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Next step in primary care workforce planning: involve nurses

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PNs should take the lead in workforce planning PNs should take the lead in workforce planning

Planning the community healthcare professional workforce in Scotland must be more joined up across all professions, said Rachel Cackett, policy advisor for RCN Scotland.

Speaking at the Next Steps for Primary Care conference held in Scotland at the end of January, Ms Cackett said there were already models of nurses working as senior decision makers, taking lead roles in primary care. She listed a number of good examples such as out-of-hours services in Grampian, island-based care in Cumbrae, acute services in the community in Lanarkshire and and specialist COPD services in Midlothian.

However, Ms Cackett said that 'patchworks of innovation are not going to transform community care and make the future of primary care sustainable'.

Hiring more A&E consultants was also not the answer, she said. 'We need investment in community and we need fully joined up commissioning of services that direct resources across all professions.'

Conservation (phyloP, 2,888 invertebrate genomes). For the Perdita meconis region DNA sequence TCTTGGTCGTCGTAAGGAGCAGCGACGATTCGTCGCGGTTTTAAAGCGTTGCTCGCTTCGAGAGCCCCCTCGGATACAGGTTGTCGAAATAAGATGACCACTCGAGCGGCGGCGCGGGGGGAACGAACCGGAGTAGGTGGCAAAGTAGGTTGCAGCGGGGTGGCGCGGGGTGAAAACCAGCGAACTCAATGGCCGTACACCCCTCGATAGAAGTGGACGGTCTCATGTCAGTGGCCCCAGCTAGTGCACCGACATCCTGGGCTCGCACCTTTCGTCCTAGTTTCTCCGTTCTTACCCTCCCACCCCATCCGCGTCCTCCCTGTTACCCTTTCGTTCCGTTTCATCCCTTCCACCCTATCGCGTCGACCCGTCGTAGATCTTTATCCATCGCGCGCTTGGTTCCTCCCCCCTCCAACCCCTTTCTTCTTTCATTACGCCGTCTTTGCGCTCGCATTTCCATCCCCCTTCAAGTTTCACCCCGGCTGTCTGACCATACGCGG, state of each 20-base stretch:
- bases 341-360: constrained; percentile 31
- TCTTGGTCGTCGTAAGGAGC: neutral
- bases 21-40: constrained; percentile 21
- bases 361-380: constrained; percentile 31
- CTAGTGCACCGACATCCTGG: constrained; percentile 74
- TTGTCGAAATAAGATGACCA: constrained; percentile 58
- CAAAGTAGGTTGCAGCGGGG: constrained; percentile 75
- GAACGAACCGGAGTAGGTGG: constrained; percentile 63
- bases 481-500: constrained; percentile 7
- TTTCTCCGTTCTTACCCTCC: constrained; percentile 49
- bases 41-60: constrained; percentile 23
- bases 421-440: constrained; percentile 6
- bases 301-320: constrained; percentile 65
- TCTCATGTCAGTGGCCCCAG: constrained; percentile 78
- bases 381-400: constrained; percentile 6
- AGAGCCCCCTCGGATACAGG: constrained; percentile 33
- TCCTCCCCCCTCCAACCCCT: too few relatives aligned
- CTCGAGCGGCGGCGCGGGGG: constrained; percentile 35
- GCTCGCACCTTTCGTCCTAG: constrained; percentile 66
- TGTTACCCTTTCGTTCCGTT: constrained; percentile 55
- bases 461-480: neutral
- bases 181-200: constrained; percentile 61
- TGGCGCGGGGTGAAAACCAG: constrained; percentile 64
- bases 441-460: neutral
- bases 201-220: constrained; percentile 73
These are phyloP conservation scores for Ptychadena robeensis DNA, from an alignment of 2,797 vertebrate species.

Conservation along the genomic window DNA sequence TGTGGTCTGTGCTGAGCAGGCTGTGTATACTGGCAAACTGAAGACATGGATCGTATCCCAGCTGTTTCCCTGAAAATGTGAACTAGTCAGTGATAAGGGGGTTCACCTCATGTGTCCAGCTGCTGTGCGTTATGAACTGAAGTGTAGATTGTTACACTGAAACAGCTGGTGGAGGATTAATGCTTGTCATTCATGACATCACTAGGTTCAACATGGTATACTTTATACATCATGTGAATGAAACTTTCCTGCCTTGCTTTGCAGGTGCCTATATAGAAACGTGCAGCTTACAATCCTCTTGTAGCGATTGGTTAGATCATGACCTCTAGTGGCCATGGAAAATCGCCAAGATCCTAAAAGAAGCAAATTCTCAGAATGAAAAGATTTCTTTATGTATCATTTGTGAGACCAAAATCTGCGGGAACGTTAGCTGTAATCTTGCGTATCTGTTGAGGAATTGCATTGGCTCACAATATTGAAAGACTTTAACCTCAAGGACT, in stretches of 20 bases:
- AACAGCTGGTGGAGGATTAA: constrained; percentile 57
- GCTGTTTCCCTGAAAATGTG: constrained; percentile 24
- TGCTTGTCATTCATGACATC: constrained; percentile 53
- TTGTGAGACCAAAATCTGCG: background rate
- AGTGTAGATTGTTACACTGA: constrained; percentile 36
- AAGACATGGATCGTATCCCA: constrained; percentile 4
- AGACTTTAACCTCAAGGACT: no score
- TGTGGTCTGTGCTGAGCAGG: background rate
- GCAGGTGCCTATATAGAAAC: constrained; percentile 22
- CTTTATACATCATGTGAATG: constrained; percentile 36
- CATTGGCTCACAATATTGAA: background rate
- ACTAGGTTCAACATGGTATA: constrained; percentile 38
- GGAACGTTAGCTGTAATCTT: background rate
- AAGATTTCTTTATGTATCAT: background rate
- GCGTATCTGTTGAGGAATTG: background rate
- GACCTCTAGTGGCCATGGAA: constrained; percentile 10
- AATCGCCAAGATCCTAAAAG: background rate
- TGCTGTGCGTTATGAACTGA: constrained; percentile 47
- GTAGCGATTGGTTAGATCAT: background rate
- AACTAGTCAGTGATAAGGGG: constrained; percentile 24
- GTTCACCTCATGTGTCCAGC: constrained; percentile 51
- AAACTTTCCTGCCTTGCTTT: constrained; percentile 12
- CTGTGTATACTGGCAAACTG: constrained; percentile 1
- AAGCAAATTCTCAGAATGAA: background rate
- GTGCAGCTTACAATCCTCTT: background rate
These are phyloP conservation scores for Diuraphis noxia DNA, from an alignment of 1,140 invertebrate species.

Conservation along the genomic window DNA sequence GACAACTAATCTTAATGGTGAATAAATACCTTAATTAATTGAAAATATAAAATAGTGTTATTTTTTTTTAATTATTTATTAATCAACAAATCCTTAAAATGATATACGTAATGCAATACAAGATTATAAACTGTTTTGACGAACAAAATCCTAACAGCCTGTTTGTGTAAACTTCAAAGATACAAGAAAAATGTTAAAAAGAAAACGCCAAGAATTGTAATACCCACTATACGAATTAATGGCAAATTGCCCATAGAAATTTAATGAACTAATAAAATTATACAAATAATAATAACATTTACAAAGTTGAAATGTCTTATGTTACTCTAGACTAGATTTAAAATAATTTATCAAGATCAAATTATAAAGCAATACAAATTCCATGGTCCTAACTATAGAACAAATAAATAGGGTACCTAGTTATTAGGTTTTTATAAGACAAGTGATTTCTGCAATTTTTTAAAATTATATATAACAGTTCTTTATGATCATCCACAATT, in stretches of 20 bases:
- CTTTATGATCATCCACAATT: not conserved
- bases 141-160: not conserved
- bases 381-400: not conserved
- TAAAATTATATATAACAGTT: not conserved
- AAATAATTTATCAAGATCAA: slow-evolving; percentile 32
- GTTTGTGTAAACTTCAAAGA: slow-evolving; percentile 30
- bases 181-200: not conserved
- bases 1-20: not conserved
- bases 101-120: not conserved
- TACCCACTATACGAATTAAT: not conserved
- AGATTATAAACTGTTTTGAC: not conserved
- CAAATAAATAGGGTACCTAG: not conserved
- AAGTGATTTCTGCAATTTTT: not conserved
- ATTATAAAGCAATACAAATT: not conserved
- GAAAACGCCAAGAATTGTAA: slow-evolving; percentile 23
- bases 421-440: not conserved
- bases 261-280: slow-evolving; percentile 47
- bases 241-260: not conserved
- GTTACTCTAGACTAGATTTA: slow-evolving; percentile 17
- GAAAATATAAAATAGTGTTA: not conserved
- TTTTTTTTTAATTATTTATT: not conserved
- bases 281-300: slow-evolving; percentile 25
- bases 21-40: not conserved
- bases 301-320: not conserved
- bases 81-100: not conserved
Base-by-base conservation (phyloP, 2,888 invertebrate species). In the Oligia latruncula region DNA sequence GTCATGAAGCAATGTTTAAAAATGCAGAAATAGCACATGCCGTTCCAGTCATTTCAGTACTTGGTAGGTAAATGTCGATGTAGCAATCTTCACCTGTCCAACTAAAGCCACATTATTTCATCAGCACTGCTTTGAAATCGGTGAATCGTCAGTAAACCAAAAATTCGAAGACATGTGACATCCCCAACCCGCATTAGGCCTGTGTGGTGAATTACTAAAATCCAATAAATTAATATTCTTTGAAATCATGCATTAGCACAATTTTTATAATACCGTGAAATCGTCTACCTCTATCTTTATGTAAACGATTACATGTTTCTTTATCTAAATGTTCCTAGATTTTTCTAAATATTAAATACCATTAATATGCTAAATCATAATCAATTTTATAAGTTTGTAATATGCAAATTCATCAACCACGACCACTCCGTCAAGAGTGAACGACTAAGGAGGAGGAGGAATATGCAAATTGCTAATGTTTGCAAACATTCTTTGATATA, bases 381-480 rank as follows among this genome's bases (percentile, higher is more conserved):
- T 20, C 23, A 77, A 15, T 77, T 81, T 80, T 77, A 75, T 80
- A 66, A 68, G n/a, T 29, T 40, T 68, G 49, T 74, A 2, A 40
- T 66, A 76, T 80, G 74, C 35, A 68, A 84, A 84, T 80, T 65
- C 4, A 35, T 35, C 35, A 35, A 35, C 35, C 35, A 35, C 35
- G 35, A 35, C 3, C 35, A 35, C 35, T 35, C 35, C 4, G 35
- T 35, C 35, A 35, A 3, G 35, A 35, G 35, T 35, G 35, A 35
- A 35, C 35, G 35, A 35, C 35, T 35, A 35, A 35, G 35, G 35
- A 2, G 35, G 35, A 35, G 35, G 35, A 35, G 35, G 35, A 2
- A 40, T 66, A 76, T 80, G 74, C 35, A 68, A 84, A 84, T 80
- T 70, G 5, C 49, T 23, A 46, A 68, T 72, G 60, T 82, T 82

'Look at how consultations in general practice have already changed, with nurses delivering a third of those consultations in 2012/13. That's a 31 per cent rise in 10 years; or look at nurse prescribing, which was evaluated to show that patient care was quicker and easier and was welcomed not only by the public, but also by medical colleagues,' she added.

She was among a number of speakers gathered in Scotland including GPs and policy advisors to discuss the future of primary care in Scotland.

Although the conference was largely focused towards GPs and general practice, practice and community nurses were described as a key resource in primary care.

Dr Ken Lawton, a GP in the Great Western Medical Practice, Aberdeen, said that in the future he sees there being an increase in nurse practitioners and minor injuries nurses with a greater role in developing primary care services.

He also said in a question and answer session that there needed to be a systematic approach to the training of advanced nurse practitioners, by 'identifying where they can augment the service'.

David Thomson, the deputy director of primary care with the Scottish government said that GPs and practice nurses dealt with 25 million interactions 'which just showed the balance and importance of primary care'.

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